Glasgow

2.45pm Saturdays only

Llandudno

12.32pm

Patricroft

3.00pm

Liverpool Lime Street

12.35pm Saturdays excepted

Liverpool Lime Street

3.07pm

Newcastle upon Tyne

12.37pm Saturdays only

Liverpool Lime Street

3.10pm

Earlestown

12.45pm Saturdays excepted

Leigh

3.15pm

Huddersfield

12.48pm Saturdays only

Leigh

3.20pm

Bolton Great Moor Street

12.50pm

Leeds

3.28pm

Batley

12.55pm Saturdays only

Llandudno

3.35pm

Wigan North Western

1.00pm Saturdays excepted

Liverpool Lime Street

3.38pm

Warrington Bank Quay

1.05pm Saturdays excepted

Kenyon Junction

3.40pm

Chester General

1.08pm

Liverpool Exchange

3.45pm

Blackpool Central

1.10pm Saturdays only

Wigan North Western

3.50pm

Leeds

1.15pm Saturdays only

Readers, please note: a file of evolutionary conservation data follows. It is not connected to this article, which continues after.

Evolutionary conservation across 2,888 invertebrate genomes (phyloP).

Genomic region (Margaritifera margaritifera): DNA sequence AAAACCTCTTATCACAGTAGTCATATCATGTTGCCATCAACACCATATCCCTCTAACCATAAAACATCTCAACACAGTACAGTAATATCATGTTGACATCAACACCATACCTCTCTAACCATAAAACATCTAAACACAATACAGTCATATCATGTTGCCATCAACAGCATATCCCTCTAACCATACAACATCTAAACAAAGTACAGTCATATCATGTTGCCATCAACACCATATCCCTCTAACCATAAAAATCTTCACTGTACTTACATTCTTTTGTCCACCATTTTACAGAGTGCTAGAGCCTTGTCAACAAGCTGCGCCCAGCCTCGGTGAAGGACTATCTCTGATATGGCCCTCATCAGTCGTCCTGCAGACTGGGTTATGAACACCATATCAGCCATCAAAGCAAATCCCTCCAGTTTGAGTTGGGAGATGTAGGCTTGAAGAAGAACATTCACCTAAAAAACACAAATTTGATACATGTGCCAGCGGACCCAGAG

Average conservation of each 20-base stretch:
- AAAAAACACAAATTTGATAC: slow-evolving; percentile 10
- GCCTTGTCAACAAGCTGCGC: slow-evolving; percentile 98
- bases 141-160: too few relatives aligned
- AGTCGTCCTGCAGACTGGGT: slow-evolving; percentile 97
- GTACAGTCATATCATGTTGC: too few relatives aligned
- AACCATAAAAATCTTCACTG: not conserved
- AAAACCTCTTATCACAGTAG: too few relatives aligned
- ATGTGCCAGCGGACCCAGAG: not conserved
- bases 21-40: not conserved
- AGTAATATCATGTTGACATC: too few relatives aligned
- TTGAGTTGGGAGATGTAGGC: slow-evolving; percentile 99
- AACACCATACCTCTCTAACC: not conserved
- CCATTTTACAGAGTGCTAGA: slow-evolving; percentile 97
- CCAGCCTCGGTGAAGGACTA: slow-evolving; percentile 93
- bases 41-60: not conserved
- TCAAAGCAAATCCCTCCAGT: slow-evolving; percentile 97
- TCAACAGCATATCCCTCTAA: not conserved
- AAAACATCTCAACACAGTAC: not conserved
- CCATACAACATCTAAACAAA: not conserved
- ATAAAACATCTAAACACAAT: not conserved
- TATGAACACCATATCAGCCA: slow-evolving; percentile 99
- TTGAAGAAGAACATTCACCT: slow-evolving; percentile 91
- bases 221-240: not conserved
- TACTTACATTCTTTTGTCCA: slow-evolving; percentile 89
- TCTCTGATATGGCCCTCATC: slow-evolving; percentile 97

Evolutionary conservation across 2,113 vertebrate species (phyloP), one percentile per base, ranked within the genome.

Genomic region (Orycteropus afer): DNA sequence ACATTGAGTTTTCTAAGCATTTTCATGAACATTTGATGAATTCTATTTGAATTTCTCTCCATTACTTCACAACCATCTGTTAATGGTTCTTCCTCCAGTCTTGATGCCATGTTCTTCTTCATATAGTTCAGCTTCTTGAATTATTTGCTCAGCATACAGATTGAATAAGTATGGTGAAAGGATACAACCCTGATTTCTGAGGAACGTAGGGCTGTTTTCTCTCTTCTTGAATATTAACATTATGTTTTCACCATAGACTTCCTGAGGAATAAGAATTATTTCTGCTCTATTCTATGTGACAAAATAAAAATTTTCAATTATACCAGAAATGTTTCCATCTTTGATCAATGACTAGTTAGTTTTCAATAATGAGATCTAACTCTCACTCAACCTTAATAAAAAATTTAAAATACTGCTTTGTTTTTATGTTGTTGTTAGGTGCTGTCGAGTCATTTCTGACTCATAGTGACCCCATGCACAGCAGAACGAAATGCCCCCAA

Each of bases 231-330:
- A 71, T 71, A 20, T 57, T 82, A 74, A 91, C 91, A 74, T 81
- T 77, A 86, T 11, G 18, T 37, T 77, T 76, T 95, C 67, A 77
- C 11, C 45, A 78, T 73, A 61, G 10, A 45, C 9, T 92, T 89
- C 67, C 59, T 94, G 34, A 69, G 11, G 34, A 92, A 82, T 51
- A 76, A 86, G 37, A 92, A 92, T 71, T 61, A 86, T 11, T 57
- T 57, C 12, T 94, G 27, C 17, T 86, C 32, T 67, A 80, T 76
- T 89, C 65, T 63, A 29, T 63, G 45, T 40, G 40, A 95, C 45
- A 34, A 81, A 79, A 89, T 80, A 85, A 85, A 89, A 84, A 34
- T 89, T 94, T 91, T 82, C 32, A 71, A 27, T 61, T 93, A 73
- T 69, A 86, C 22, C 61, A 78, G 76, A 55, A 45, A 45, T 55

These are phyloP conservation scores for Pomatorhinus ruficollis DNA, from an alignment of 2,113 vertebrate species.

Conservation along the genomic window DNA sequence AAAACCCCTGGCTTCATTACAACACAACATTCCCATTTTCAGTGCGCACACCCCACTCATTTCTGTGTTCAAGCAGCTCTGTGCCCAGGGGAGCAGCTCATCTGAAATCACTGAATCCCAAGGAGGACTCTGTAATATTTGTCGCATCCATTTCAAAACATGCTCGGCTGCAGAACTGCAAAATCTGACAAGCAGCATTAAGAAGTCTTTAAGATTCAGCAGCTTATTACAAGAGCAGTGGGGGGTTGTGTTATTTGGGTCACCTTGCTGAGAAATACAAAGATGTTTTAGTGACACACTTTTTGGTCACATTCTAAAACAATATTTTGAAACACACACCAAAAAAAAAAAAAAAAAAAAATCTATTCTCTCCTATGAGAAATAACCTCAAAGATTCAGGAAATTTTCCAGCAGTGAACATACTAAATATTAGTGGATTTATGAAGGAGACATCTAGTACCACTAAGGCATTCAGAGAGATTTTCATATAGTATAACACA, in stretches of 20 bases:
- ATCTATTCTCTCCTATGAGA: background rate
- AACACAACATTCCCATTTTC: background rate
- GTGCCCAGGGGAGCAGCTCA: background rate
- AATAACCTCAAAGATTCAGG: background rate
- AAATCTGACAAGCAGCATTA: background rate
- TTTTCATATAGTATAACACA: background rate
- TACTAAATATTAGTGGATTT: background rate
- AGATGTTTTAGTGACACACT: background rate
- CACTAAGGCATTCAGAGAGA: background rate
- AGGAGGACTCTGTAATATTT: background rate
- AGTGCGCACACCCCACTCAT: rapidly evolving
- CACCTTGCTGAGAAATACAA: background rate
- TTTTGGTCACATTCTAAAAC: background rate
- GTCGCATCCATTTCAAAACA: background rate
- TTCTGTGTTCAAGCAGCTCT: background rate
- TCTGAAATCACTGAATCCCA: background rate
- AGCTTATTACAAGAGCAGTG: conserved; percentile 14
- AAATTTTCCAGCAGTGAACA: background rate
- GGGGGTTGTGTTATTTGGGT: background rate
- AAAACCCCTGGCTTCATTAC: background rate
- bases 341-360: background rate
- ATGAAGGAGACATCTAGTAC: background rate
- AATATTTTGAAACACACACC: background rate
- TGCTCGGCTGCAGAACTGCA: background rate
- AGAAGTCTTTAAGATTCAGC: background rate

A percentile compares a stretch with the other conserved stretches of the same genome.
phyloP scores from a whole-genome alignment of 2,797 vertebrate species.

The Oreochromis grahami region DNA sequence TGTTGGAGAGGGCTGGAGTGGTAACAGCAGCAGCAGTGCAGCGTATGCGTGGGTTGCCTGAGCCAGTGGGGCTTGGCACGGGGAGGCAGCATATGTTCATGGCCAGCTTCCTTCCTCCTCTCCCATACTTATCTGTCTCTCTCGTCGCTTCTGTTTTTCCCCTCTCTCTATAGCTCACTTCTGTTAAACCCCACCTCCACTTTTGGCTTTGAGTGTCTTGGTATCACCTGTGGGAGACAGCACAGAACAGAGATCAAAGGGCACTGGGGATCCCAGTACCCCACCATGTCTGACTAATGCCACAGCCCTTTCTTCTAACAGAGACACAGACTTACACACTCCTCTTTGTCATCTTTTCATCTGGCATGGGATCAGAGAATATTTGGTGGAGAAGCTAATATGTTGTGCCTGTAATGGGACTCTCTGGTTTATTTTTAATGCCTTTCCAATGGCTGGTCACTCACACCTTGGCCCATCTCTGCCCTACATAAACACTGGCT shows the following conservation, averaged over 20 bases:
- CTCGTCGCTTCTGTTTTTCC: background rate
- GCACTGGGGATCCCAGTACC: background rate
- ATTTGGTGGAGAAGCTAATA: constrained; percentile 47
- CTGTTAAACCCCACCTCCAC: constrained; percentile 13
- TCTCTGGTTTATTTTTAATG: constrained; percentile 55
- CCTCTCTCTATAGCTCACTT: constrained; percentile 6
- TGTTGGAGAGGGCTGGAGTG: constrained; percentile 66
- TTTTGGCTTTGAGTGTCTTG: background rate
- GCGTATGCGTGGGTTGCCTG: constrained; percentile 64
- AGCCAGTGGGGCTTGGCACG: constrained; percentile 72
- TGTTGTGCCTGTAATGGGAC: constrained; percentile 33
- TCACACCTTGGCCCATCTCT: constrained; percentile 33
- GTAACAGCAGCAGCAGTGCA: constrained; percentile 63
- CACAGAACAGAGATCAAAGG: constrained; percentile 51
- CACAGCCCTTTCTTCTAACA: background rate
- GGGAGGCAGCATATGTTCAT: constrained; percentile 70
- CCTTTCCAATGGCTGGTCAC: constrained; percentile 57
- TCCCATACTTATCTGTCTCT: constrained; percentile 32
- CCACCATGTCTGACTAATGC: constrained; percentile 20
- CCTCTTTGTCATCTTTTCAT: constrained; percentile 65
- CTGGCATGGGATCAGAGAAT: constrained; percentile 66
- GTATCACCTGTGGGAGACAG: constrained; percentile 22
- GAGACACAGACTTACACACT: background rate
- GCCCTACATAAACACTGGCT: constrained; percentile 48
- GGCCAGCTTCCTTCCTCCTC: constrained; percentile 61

Kenyon Junction

4.10pm

Windermere/Barrow

1.25pm Saturdays only

Wigan North Western

4.10pm

Huddersfield

1.30pm

Patricroft

4.12pm

Wigan North Western

1.40pm

Llandudno

4.25pm

Bolton Great Moor Street

1.50pm Saturdays excepted

Bolton Great Moor Street

4.25pm Saturdays only

Llandudno

1.52pm

Leeds

4.30pm Saturdays excepted

Llandudno

1.55pm Saturdays only

Holyhead

4.42pm Saturdays excepted

Leigh

1.57pm Saturdays only

Patricroft

4.47pm

Hull

2.00pm Saturdays excepted

Liverpool Lime Street

4.48pm

Liverpool Lime Street

2.15pm Saturdays only

North Wales Express

4.55pm

Liverpool Lime Street


In December 1940 Manchester Exchange was badly damaged by enemy bombing. The station building was almost completely destroyed, and what was left had to be demolished; it was later replaced with an ugly brick wall frontage. The station was patched up and brought back into use.

On 1 January 1948 Manchester Exchange became part of British Railways (London Midland Region). In the late 1950s many of the local services from Exchange went over to DMU operation. In 1960 British Railways introduced new six-coach trans-Pennine DMUs onto the Liverpool and Hull service which was branded as the Trans-Pennine service. The stylish DMUs brought